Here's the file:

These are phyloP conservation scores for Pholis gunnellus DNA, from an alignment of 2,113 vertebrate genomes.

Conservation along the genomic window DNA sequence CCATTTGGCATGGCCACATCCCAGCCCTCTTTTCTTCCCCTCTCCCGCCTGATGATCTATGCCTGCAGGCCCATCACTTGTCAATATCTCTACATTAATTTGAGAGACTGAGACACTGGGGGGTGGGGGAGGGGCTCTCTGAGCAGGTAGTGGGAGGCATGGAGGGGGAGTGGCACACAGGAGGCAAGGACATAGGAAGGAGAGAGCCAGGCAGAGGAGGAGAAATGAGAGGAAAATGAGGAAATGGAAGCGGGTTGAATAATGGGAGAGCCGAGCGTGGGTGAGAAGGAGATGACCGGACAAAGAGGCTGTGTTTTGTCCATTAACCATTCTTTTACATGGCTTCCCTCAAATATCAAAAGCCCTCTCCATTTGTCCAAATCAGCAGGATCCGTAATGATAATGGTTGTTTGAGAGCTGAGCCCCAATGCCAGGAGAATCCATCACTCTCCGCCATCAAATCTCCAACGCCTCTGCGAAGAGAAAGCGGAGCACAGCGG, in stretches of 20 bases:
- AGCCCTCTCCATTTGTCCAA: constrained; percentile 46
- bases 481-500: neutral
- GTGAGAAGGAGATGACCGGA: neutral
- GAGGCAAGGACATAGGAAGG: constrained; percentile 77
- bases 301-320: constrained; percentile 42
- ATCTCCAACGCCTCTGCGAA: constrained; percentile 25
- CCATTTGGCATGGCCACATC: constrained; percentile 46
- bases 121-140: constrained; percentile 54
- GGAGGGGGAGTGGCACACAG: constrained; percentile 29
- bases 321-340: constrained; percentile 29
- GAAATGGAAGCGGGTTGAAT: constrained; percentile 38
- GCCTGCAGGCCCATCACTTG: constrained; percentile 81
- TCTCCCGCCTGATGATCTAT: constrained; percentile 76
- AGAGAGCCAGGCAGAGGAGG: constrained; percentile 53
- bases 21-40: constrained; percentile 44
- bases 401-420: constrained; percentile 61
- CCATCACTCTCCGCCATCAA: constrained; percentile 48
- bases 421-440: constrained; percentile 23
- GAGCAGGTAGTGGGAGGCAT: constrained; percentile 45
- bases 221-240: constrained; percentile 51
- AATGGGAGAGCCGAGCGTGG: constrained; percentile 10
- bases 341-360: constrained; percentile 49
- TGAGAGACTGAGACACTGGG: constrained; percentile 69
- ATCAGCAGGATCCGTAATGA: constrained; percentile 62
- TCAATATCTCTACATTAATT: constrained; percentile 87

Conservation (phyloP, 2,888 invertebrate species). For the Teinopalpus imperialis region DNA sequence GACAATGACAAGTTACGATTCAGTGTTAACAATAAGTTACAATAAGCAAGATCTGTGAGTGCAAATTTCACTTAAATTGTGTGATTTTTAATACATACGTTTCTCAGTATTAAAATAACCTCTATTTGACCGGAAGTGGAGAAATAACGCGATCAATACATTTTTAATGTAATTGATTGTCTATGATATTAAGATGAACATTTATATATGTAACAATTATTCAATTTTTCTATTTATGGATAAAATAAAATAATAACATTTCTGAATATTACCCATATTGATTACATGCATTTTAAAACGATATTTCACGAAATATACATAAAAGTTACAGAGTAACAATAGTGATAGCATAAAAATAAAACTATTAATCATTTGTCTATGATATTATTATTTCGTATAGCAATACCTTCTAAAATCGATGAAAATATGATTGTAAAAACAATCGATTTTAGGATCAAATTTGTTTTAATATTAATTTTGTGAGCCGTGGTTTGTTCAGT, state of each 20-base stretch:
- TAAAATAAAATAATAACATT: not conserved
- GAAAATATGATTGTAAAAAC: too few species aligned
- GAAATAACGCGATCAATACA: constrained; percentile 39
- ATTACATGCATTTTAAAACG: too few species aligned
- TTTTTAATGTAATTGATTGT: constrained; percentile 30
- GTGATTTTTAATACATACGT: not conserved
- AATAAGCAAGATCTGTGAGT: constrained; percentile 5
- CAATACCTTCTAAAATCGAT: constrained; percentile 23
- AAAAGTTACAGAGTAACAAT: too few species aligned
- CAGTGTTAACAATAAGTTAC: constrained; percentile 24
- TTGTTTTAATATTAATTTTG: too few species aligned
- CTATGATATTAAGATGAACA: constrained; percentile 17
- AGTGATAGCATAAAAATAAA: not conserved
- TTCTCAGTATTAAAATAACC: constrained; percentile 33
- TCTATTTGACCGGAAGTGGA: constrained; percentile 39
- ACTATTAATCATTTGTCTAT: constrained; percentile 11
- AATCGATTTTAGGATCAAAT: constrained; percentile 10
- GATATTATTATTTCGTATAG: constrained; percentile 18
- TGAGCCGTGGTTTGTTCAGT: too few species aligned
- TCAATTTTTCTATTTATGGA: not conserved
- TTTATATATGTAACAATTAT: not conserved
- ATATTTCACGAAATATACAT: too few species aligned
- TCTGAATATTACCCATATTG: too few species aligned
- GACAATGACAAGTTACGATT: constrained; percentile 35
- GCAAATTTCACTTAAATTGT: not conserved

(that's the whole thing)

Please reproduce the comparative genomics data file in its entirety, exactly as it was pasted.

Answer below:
These are phyloP conservation scores for Pholis gunnellus DNA, from an alignment of 2,113 vertebrate genomes.

Conservation along the genomic window DNA sequence CCATTTGGCATGGCCACATCCCAGCCCTCTTTTCTTCCCCTCTCCCGCCTGATGATCTATGCCTGCAGGCCCATCACTTGTCAATATCTCTACATTAATTTGAGAGACTGAGACACTGGGGGGTGGGGGAGGGGCTCTCTGAGCAGGTAGTGGGAGGCATGGAGGGGGAGTGGCACACAGGAGGCAAGGACATAGGAAGGAGAGAGCCAGGCAGAGGAGGAGAAATGAGAGGAAAATGAGGAAATGGAAGCGGGTTGAATAATGGGAGAGCCGAGCGTGGGTGAGAAGGAGATGACCGGACAAAGAGGCTGTGTTTTGTCCATTAACCATTCTTTTACATGGCTTCCCTCAAATATCAAAAGCCCTCTCCATTTGTCCAAATCAGCAGGATCCGTAATGATAATGGTTGTTTGAGAGCTGAGCCCCAATGCCAGGAGAATCCATCACTCTCCGCCATCAAATCTCCAACGCCTCTGCGAAGAGAAAGCGGAGCACAGCGG, in stretches of 20 bases:
- AGCCCTCTCCATTTGTCCAA: constrained; percentile 46
- bases 481-500: neutral
- GTGAGAAGGAGATGACCGGA: neutral
- GAGGCAAGGACATAGGAAGG: constrained; percentile 77
- bases 301-320: constrained; percentile 42
- ATCTCCAACGCCTCTGCGAA: constrained; percentile 25
- CCATTTGGCATGGCCACATC: constrained; percentile 46
- bases 121-140: constrained; percentile 54
- GGAGGGGGAGTGGCACACAG: constrained; percentile 29
- bases 321-340: constrained; percentile 29
- GAAATGGAAGCGGGTTGAAT: constrained; percentile 38
- GCCTGCAGGCCCATCACTTG: constrained; percentile 81
- TCTCCCGCCTGATGATCTAT: constrained; percentile 76
- AGAGAGCCAGGCAGAGGAGG: constrained; percentile 53
- bases 21-40: constrained; percentile 44
- bases 401-420: constrained; percentile 61
- CCATCACTCTCCGCCATCAA: constrained; percentile 48
- bases 421-440: constrained; percentile 23
- GAGCAGGTAGTGGGAGGCAT: constrained; percentile 45
- bases 221-240: constrained; percentile 51
- AATGGGAGAGCCGAGCGTGG: constrained; percentile 10
- bases 341-360: constrained; percentile 49
- TGAGAGACTGAGACACTGGG: constrained; percentile 69
- ATCAGCAGGATCCGTAATGA: constrained; percentile 62
- TCAATATCTCTACATTAATT: constrained; percentile 87

Conservation (phyloP, 2,888 invertebrate species). For the Teinopalpus imperialis region DNA sequence GACAATGACAAGTTACGATTCAGTGTTAACAATAAGTTACAATAAGCAAGATCTGTGAGTGCAAATTTCACTTAAATTGTGTGATTTTTAATACATACGTTTCTCAGTATTAAAATAACCTCTATTTGACCGGAAGTGGAGAAATAACGCGATCAATACATTTTTAATGTAATTGATTGTCTATGATATTAAGATGAACATTTATATATGTAACAATTATTCAATTTTTCTATTTATGGATAAAATAAAATAATAACATTTCTGAATATTACCCATATTGATTACATGCATTTTAAAACGATATTTCACGAAATATACATAAAAGTTACAGAGTAACAATAGTGATAGCATAAAAATAAAACTATTAATCATTTGTCTATGATATTATTATTTCGTATAGCAATACCTTCTAAAATCGATGAAAATATGATTGTAAAAACAATCGATTTTAGGATCAAATTTGTTTTAATATTAATTTTGTGAGCCGTGGTTTGTTCAGT, state of each 20-base stretch:
- TAAAATAAAATAATAACATT: not conserved
- GAAAATATGATTGTAAAAAC: too few species aligned
- GAAATAACGCGATCAATACA: constrained; percentile 39
- ATTACATGCATTTTAAAACG: too few species aligned
- TTTTTAATGTAATTGATTGT: constrained; percentile 30
- GTGATTTTTAATACATACGT: not conserved
- AATAAGCAAGATCTGTGAGT: constrained; percentile 5
- CAATACCTTCTAAAATCGAT: constrained; percentile 23
- AAAAGTTACAGAGTAACAAT: too few species aligned
- CAGTGTTAACAATAAGTTAC: constrained; percentile 24
- TTGTTTTAATATTAATTTTG: too few species aligned
- CTATGATATTAAGATGAACA: constrained; percentile 17
- AGTGATAGCATAAAAATAAA: not conserved
- TTCTCAGTATTAAAATAACC: constrained; percentile 33
- TCTATTTGACCGGAAGTGGA: constrained; percentile 39
- ACTATTAATCATTTGTCTAT: constrained; percentile 11
- AATCGATTTTAGGATCAAAT: constrained; percentile 10
- GATATTATTATTTCGTATAG: constrained; percentile 18
- TGAGCCGTGGTTTGTTCAGT: too few species aligned
- TCAATTTTTCTATTTATGGA: not conserved
- TTTATATATGTAACAATTAT: not conserved
- ATATTTCACGAAATATACAT: too few species aligned
- TCTGAATATTACCCATATTG: too few species aligned
- GACAATGACAAGTTACGATT: constrained; percentile 35
- GCAAATTTCACTTAAATTGT: not conserved